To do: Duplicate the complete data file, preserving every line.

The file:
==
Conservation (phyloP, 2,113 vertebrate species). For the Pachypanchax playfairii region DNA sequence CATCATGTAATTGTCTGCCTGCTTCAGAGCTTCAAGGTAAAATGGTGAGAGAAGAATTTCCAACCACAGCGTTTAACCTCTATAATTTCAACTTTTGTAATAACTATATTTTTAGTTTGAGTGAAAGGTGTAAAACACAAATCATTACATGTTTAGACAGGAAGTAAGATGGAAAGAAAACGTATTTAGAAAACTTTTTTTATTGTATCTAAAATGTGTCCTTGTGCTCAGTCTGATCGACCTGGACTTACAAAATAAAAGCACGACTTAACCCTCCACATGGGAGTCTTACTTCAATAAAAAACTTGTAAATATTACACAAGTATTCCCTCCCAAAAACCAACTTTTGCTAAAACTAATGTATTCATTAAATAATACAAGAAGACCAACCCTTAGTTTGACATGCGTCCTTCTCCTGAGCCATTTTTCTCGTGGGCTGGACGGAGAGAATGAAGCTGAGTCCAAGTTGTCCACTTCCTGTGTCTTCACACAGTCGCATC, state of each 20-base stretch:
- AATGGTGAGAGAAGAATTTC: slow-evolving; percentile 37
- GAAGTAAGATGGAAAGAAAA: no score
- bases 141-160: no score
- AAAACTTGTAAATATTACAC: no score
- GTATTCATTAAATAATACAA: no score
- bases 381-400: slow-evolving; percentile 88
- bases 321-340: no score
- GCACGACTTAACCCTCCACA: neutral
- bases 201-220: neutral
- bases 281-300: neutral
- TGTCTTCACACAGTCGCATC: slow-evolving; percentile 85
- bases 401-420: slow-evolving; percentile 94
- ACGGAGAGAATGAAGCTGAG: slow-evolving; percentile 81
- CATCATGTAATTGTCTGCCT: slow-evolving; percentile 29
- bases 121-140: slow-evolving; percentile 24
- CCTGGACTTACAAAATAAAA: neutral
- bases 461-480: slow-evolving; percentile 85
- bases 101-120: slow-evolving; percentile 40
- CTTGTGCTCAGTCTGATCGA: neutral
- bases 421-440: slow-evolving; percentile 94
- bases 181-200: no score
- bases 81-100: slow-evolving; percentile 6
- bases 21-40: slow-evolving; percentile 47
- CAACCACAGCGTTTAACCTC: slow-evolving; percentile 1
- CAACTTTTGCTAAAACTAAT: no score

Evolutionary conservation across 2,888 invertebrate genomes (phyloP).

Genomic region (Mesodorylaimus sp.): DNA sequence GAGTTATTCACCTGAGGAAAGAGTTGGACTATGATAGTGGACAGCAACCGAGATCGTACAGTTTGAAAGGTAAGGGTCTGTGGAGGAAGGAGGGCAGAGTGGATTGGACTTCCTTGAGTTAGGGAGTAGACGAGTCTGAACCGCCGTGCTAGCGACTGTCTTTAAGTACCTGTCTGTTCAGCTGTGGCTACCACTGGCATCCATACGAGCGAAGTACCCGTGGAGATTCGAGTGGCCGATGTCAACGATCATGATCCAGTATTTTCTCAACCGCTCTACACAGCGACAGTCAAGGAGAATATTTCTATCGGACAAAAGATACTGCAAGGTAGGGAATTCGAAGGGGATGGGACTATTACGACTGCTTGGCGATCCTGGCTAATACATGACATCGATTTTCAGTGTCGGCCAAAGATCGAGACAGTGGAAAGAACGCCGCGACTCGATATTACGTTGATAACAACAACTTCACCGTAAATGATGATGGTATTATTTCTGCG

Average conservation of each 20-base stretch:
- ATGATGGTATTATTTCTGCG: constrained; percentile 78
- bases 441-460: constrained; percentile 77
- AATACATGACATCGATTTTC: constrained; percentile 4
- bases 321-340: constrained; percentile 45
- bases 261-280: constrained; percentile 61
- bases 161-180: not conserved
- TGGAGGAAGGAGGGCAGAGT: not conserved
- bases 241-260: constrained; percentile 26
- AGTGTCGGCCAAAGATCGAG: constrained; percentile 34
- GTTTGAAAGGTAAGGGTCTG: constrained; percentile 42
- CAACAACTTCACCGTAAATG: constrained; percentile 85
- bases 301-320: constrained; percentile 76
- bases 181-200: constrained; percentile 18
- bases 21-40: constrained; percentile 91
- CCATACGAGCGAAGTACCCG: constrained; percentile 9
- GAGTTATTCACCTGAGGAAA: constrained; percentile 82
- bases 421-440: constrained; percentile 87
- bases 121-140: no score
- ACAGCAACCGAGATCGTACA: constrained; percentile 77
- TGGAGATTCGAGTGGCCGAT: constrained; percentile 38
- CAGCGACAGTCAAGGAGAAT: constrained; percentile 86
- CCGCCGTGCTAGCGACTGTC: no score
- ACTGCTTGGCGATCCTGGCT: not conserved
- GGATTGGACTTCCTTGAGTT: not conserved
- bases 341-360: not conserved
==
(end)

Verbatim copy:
Conservation (phyloP, 2,113 vertebrate species). For the Pachypanchax playfairii region DNA sequence CATCATGTAATTGTCTGCCTGCTTCAGAGCTTCAAGGTAAAATGGTGAGAGAAGAATTTCCAACCACAGCGTTTAACCTCTATAATTTCAACTTTTGTAATAACTATATTTTTAGTTTGAGTGAAAGGTGTAAAACACAAATCATTACATGTTTAGACAGGAAGTAAGATGGAAAGAAAACGTATTTAGAAAACTTTTTTTATTGTATCTAAAATGTGTCCTTGTGCTCAGTCTGATCGACCTGGACTTACAAAATAAAAGCACGACTTAACCCTCCACATGGGAGTCTTACTTCAATAAAAAACTTGTAAATATTACACAAGTATTCCCTCCCAAAAACCAACTTTTGCTAAAACTAATGTATTCATTAAATAATACAAGAAGACCAACCCTTAGTTTGACATGCGTCCTTCTCCTGAGCCATTTTTCTCGTGGGCTGGACGGAGAGAATGAAGCTGAGTCCAAGTTGTCCACTTCCTGTGTCTTCACACAGTCGCATC, state of each 20-base stretch:
- AATGGTGAGAGAAGAATTTC: slow-evolving; percentile 37
- GAAGTAAGATGGAAAGAAAA: no score
- bases 141-160: no score
- AAAACTTGTAAATATTACAC: no score
- GTATTCATTAAATAATACAA: no score
- bases 381-400: slow-evolving; percentile 88
- bases 321-340: no score
- GCACGACTTAACCCTCCACA: neutral
- bases 201-220: neutral
- bases 281-300: neutral
- TGTCTTCACACAGTCGCATC: slow-evolving; percentile 85
- bases 401-420: slow-evolving; percentile 94
- ACGGAGAGAATGAAGCTGAG: slow-evolving; percentile 81
- CATCATGTAATTGTCTGCCT: slow-evolving; percentile 29
- bases 121-140: slow-evolving; percentile 24
- CCTGGACTTACAAAATAAAA: neutral
- bases 461-480: slow-evolving; percentile 85
- bases 101-120: slow-evolving; percentile 40
- CTTGTGCTCAGTCTGATCGA: neutral
- bases 421-440: slow-evolving; percentile 94
- bases 181-200: no score
- bases 81-100: slow-evolving; percentile 6
- bases 21-40: slow-evolving; percentile 47
- CAACCACAGCGTTTAACCTC: slow-evolving; percentile 1
- CAACTTTTGCTAAAACTAAT: no score

Evolutionary conservation across 2,888 invertebrate genomes (phyloP).

Genomic region (Mesodorylaimus sp.): DNA sequence GAGTTATTCACCTGAGGAAAGAGTTGGACTATGATAGTGGACAGCAACCGAGATCGTACAGTTTGAAAGGTAAGGGTCTGTGGAGGAAGGAGGGCAGAGTGGATTGGACTTCCTTGAGTTAGGGAGTAGACGAGTCTGAACCGCCGTGCTAGCGACTGTCTTTAAGTACCTGTCTGTTCAGCTGTGGCTACCACTGGCATCCATACGAGCGAAGTACCCGTGGAGATTCGAGTGGCCGATGTCAACGATCATGATCCAGTATTTTCTCAACCGCTCTACACAGCGACAGTCAAGGAGAATATTTCTATCGGACAAAAGATACTGCAAGGTAGGGAATTCGAAGGGGATGGGACTATTACGACTGCTTGGCGATCCTGGCTAATACATGACATCGATTTTCAGTGTCGGCCAAAGATCGAGACAGTGGAAAGAACGCCGCGACTCGATATTACGTTGATAACAACAACTTCACCGTAAATGATGATGGTATTATTTCTGCG

Average conservation of each 20-base stretch:
- ATGATGGTATTATTTCTGCG: constrained; percentile 78
- bases 441-460: constrained; percentile 77
- AATACATGACATCGATTTTC: constrained; percentile 4
- bases 321-340: constrained; percentile 45
- bases 261-280: constrained; percentile 61
- bases 161-180: not conserved
- TGGAGGAAGGAGGGCAGAGT: not conserved
- bases 241-260: constrained; percentile 26
- AGTGTCGGCCAAAGATCGAG: constrained; percentile 34
- GTTTGAAAGGTAAGGGTCTG: constrained; percentile 42
- CAACAACTTCACCGTAAATG: constrained; percentile 85
- bases 301-320: constrained; percentile 76
- bases 181-200: constrained; percentile 18
- bases 21-40: constrained; percentile 91
- CCATACGAGCGAAGTACCCG: constrained; percentile 9
- GAGTTATTCACCTGAGGAAA: constrained; percentile 82
- bases 421-440: constrained; percentile 87
- bases 121-140: no score
- ACAGCAACCGAGATCGTACA: constrained; percentile 77
- TGGAGATTCGAGTGGCCGAT: constrained; percentile 38
- CAGCGACAGTCAAGGAGAAT: constrained; percentile 86
- CCGCCGTGCTAGCGACTGTC: no score
- ACTGCTTGGCGATCCTGGCT: not conserved
- GGATTGGACTTCCTTGAGTT: not conserved
- bases 341-360: not conserved